Tuesday, 24 June 2014

Confusion, Damned Confusion and ESRC Statistics

In the heart of Death Star House,
the Unifying Calendar of Everything
I recently received a little gift from the Economic and Social Research Council’s chief executive, Paul Boyle.

“I am pleased to attach a report,” he wrote, “which summarises the general progress that has been made under the council’s demand management strategy, along with a digest of statistics for your own institution, which I hope you will find useful.”

For me, a data-fixated research manager, this was a very welcome present. Here, I hoped, was evidence of the value of our internal peer-review system. Here were hard facts. Here, I hoped, was something to crow about.

Unfortunately, the data presented by the ESRC obfuscated as much as they illuminated.
Of course, that’s partly the Disraelian nature of statistics, but I don’t think the ESRC helped its own cause. For a start, the data covered a 14-month period, benchmarked against a similar period immediately before the introduction of the demand management policy.

Now call me old-fashioned, but I’m a 12-month kind of a guy. I’m not sure what Mayan-calendar-style time frame the ESRC is working to. I assume that there is some logic in play, and that perhaps it is down to the timing of the Grant Assessment Panel meetings. Or maybe it’s the cycles of the moon.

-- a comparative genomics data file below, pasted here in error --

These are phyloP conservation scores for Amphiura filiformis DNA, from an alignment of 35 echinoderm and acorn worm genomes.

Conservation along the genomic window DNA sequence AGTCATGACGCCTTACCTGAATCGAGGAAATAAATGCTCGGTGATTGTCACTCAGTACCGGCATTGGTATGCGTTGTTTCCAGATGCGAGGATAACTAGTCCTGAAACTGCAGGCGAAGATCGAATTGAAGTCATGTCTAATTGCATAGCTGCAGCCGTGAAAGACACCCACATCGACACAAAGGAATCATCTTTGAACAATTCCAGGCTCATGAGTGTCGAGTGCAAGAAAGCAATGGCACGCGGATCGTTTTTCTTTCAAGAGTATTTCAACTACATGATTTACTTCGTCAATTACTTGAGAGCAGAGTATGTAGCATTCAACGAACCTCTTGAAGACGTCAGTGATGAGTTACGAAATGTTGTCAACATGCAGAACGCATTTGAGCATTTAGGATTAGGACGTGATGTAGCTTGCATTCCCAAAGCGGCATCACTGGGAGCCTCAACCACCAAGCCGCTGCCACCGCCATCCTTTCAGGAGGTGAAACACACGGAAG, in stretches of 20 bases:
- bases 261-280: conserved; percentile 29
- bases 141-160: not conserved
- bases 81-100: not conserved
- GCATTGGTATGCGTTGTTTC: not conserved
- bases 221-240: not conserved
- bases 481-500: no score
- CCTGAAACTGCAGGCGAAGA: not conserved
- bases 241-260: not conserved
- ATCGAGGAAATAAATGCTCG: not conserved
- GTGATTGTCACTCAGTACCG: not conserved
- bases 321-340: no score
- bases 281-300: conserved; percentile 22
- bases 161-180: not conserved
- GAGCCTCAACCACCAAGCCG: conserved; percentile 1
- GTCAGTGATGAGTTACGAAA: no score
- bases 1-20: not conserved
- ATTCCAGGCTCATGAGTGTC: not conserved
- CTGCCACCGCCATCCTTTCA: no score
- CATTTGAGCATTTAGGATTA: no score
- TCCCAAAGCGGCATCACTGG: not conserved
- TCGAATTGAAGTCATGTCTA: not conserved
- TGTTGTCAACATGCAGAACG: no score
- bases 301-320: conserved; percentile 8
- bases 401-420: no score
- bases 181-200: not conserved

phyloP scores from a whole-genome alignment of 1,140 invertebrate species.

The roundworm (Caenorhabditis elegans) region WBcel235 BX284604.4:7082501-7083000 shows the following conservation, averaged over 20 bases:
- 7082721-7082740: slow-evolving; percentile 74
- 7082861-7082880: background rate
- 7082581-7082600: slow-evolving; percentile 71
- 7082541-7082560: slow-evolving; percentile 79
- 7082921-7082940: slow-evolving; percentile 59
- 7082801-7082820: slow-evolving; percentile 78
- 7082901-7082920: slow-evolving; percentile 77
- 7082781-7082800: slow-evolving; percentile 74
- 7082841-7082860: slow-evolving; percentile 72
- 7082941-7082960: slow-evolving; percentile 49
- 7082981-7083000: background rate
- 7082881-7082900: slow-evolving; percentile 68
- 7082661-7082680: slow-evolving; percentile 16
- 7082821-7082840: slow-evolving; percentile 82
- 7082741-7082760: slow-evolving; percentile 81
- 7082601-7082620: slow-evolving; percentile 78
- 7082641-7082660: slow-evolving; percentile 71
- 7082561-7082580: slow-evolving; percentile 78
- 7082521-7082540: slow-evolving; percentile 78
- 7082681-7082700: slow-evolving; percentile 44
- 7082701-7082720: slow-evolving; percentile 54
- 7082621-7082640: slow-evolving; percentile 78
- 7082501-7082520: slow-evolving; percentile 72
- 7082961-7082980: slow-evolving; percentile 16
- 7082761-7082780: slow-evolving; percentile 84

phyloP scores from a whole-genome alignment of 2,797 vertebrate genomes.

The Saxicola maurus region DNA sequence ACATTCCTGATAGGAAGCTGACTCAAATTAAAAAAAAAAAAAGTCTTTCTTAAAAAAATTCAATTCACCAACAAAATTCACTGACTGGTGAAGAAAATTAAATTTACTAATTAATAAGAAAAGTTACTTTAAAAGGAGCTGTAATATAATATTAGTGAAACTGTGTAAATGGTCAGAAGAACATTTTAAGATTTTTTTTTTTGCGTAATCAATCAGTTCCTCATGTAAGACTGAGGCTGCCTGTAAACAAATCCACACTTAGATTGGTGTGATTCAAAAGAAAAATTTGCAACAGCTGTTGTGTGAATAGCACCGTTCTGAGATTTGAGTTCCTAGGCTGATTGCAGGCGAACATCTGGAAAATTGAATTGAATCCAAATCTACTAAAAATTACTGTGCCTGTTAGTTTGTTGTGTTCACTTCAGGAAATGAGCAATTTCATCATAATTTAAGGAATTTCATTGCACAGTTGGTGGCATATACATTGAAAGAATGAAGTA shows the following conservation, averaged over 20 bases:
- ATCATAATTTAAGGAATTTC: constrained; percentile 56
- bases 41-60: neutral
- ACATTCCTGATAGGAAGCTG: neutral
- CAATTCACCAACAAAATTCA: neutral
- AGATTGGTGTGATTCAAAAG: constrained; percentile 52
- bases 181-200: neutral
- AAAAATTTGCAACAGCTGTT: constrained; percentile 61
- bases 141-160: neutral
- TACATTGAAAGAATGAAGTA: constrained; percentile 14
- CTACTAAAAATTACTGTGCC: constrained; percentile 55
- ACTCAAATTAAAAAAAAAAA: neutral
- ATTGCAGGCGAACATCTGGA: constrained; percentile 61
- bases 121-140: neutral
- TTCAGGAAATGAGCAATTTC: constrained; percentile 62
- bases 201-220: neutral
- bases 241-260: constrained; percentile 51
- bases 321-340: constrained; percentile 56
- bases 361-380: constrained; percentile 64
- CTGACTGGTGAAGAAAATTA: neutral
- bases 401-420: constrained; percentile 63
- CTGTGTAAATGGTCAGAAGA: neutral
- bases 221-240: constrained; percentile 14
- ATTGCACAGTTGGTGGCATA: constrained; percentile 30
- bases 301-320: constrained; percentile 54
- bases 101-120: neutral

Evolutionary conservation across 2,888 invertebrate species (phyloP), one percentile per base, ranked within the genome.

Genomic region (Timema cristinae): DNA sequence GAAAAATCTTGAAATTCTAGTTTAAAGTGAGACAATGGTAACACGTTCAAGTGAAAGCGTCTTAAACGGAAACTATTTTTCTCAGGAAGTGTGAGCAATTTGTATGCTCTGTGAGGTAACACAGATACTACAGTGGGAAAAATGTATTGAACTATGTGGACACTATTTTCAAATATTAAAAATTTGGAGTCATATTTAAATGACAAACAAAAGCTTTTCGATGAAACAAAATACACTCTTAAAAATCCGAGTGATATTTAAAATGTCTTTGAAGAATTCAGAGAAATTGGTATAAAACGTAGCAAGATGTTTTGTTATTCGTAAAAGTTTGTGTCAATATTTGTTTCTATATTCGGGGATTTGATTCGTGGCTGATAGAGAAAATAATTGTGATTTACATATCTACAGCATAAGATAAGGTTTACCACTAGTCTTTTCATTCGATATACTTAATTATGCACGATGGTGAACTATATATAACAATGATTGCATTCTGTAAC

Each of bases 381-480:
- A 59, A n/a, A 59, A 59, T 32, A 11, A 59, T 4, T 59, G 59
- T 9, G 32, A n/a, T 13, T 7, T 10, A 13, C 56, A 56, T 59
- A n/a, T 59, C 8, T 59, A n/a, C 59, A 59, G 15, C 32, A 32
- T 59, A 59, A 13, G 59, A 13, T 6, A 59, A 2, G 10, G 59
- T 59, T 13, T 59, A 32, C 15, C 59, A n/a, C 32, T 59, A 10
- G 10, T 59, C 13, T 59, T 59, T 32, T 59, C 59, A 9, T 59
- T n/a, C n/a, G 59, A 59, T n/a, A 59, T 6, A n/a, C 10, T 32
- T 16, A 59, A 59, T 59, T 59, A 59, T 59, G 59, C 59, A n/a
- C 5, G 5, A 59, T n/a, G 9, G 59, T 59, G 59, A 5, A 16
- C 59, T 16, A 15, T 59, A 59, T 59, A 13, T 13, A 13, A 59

More puzzling still is how the ESRC has divided its figures. Rather than presenting the number of applications and then giving the success rates and grades for them, it offers the rates and grades for each, as a snapshot, within the 14-month period. The application number does not map on to the success rates and quality, and vice versa.

Thus, you could be told that your university submitted 50 applications in the 14-month window, but the success rates and quality are calculated on the outcomes of the three proposals that happen to have been decided in that period.

Wouldn’t it be better for the ESRC to say that 50 applications were submitted, of which only five were successful, rather than that 50 applications were submitted and, at around the same time, three unrelated ones were successful?

Squaring the circle of these statistics might not be an easy task. The ESRC’s data system might not allow it, and the laborious process of peer review means that the outcomes of applications are a long time coming. However, this report is already seven months behind the reporting period; I’m sure most outstanding applications had been mopped up by the time of its publication.

The ESRC should be commended for its commitment to transparency, but making the link between submissions, success rates and grades in its published statistics would allow us to map the effect of our internal peer review and (I hope) offer evidence of its efficacy to sceptical academics.

And, while you’re at it, let's drop the whole 14-month thing. It didn't really work for the Mayans, and I don't think it's working for you.

This article first appeared in Funding Insight on 15 May 2014 and is reproduced with kind permission of Research Professional. For more articles like this, visit www.researchprofessional.com

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